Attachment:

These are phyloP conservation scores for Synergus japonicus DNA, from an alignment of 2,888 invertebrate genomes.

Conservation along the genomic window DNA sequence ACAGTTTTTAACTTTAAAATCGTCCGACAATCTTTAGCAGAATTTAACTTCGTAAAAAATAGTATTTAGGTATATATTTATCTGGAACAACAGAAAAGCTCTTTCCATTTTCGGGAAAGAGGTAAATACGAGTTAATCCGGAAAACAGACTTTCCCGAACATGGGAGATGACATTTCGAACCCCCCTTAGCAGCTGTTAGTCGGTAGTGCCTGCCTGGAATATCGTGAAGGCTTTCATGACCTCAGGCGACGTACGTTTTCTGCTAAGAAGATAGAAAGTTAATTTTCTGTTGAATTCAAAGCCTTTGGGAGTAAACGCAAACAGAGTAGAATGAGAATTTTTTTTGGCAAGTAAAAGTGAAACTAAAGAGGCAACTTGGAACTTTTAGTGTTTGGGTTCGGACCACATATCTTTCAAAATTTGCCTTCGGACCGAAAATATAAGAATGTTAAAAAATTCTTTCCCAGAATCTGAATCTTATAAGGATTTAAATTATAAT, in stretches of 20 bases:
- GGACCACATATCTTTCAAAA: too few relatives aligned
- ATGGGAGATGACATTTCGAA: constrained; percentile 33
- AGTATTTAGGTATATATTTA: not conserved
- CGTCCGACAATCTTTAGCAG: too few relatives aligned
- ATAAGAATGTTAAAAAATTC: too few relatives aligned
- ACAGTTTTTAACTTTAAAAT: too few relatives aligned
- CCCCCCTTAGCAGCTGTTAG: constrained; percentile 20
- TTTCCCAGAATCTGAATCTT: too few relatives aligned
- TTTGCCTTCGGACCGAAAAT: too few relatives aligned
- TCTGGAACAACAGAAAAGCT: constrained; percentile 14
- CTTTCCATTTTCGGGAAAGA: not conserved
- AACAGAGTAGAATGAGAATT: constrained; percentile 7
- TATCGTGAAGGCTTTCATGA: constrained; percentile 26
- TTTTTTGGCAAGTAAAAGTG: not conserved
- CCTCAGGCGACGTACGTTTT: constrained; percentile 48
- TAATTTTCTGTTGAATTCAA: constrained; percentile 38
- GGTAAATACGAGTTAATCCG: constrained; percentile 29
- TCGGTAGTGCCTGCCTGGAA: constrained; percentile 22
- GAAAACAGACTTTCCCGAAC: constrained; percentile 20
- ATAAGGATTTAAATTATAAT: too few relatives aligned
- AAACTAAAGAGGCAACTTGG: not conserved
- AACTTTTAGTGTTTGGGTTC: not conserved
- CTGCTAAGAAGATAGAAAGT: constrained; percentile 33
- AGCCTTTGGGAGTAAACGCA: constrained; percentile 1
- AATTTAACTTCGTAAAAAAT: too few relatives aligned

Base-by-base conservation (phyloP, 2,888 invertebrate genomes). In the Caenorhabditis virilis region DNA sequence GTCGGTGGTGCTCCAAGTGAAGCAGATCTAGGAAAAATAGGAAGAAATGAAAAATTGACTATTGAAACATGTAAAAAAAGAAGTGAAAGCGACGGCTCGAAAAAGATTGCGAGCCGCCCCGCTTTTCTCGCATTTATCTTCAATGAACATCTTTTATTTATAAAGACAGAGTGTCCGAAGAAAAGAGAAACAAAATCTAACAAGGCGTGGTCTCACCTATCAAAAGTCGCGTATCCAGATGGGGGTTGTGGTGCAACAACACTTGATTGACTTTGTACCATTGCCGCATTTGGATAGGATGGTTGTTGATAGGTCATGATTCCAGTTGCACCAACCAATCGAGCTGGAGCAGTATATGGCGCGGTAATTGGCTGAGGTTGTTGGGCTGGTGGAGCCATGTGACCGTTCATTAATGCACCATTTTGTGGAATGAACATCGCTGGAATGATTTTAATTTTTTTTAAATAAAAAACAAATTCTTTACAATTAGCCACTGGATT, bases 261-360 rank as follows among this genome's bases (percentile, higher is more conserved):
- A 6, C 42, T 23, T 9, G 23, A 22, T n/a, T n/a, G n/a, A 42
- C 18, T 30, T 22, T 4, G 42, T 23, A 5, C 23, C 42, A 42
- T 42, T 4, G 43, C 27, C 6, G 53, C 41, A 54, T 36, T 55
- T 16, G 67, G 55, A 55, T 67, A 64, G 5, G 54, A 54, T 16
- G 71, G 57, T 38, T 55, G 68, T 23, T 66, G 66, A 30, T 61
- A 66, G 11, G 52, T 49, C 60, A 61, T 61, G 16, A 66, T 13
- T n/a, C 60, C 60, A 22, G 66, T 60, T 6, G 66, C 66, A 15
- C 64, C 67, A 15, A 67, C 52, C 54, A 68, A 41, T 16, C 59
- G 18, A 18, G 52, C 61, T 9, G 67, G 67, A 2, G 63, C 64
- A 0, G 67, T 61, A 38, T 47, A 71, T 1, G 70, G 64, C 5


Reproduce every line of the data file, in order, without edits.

These are phyloP conservation scores for Synergus japonicus DNA, from an alignment of 2,888 invertebrate genomes.

Conservation along the genomic window DNA sequence ACAGTTTTTAACTTTAAAATCGTCCGACAATCTTTAGCAGAATTTAACTTCGTAAAAAATAGTATTTAGGTATATATTTATCTGGAACAACAGAAAAGCTCTTTCCATTTTCGGGAAAGAGGTAAATACGAGTTAATCCGGAAAACAGACTTTCCCGAACATGGGAGATGACATTTCGAACCCCCCTTAGCAGCTGTTAGTCGGTAGTGCCTGCCTGGAATATCGTGAAGGCTTTCATGACCTCAGGCGACGTACGTTTTCTGCTAAGAAGATAGAAAGTTAATTTTCTGTTGAATTCAAAGCCTTTGGGAGTAAACGCAAACAGAGTAGAATGAGAATTTTTTTTGGCAAGTAAAAGTGAAACTAAAGAGGCAACTTGGAACTTTTAGTGTTTGGGTTCGGACCACATATCTTTCAAAATTTGCCTTCGGACCGAAAATATAAGAATGTTAAAAAATTCTTTCCCAGAATCTGAATCTTATAAGGATTTAAATTATAAT, in stretches of 20 bases:
- GGACCACATATCTTTCAAAA: too few relatives aligned
- ATGGGAGATGACATTTCGAA: constrained; percentile 33
- AGTATTTAGGTATATATTTA: not conserved
- CGTCCGACAATCTTTAGCAG: too few relatives aligned
- ATAAGAATGTTAAAAAATTC: too few relatives aligned
- ACAGTTTTTAACTTTAAAAT: too few relatives aligned
- CCCCCCTTAGCAGCTGTTAG: constrained; percentile 20
- TTTCCCAGAATCTGAATCTT: too few relatives aligned
- TTTGCCTTCGGACCGAAAAT: too few relatives aligned
- TCTGGAACAACAGAAAAGCT: constrained; percentile 14
- CTTTCCATTTTCGGGAAAGA: not conserved
- AACAGAGTAGAATGAGAATT: constrained; percentile 7
- TATCGTGAAGGCTTTCATGA: constrained; percentile 26
- TTTTTTGGCAAGTAAAAGTG: not conserved
- CCTCAGGCGACGTACGTTTT: constrained; percentile 48
- TAATTTTCTGTTGAATTCAA: constrained; percentile 38
- GGTAAATACGAGTTAATCCG: constrained; percentile 29
- TCGGTAGTGCCTGCCTGGAA: constrained; percentile 22
- GAAAACAGACTTTCCCGAAC: constrained; percentile 20
- ATAAGGATTTAAATTATAAT: too few relatives aligned
- AAACTAAAGAGGCAACTTGG: not conserved
- AACTTTTAGTGTTTGGGTTC: not conserved
- CTGCTAAGAAGATAGAAAGT: constrained; percentile 33
- AGCCTTTGGGAGTAAACGCA: constrained; percentile 1
- AATTTAACTTCGTAAAAAAT: too few relatives aligned

Base-by-base conservation (phyloP, 2,888 invertebrate genomes). In the Caenorhabditis virilis region DNA sequence GTCGGTGGTGCTCCAAGTGAAGCAGATCTAGGAAAAATAGGAAGAAATGAAAAATTGACTATTGAAACATGTAAAAAAAGAAGTGAAAGCGACGGCTCGAAAAAGATTGCGAGCCGCCCCGCTTTTCTCGCATTTATCTTCAATGAACATCTTTTATTTATAAAGACAGAGTGTCCGAAGAAAAGAGAAACAAAATCTAACAAGGCGTGGTCTCACCTATCAAAAGTCGCGTATCCAGATGGGGGTTGTGGTGCAACAACACTTGATTGACTTTGTACCATTGCCGCATTTGGATAGGATGGTTGTTGATAGGTCATGATTCCAGTTGCACCAACCAATCGAGCTGGAGCAGTATATGGCGCGGTAATTGGCTGAGGTTGTTGGGCTGGTGGAGCCATGTGACCGTTCATTAATGCACCATTTTGTGGAATGAACATCGCTGGAATGATTTTAATTTTTTTTAAATAAAAAACAAATTCTTTACAATTAGCCACTGGATT, bases 261-360 rank as follows among this genome's bases (percentile, higher is more conserved):
- A 6, C 42, T 23, T 9, G 23, A 22, T n/a, T n/a, G n/a, A 42
- C 18, T 30, T 22, T 4, G 42, T 23, A 5, C 23, C 42, A 42
- T 42, T 4, G 43, C 27, C 6, G 53, C 41, A 54, T 36, T 55
- T 16, G 67, G 55, A 55, T 67, A 64, G 5, G 54, A 54, T 16
- G 71, G 57, T 38, T 55, G 68, T 23, T 66, G 66, A 30, T 61
- A 66, G 11, G 52, T 49, C 60, A 61, T 61, G 16, A 66, T 13
- T n/a, C 60, C 60, A 22, G 66, T 60, T 6, G 66, C 66, A 15
- C 64, C 67, A 15, A 67, C 52, C 54, A 68, A 41, T 16, C 59
- G 18, A 18, G 52, C 61, T 9, G 67, G 67, A 2, G 63, C 64
- A 0, G 67, T 61, A 38, T 47, A 71, T 1, G 70, G 64, C 5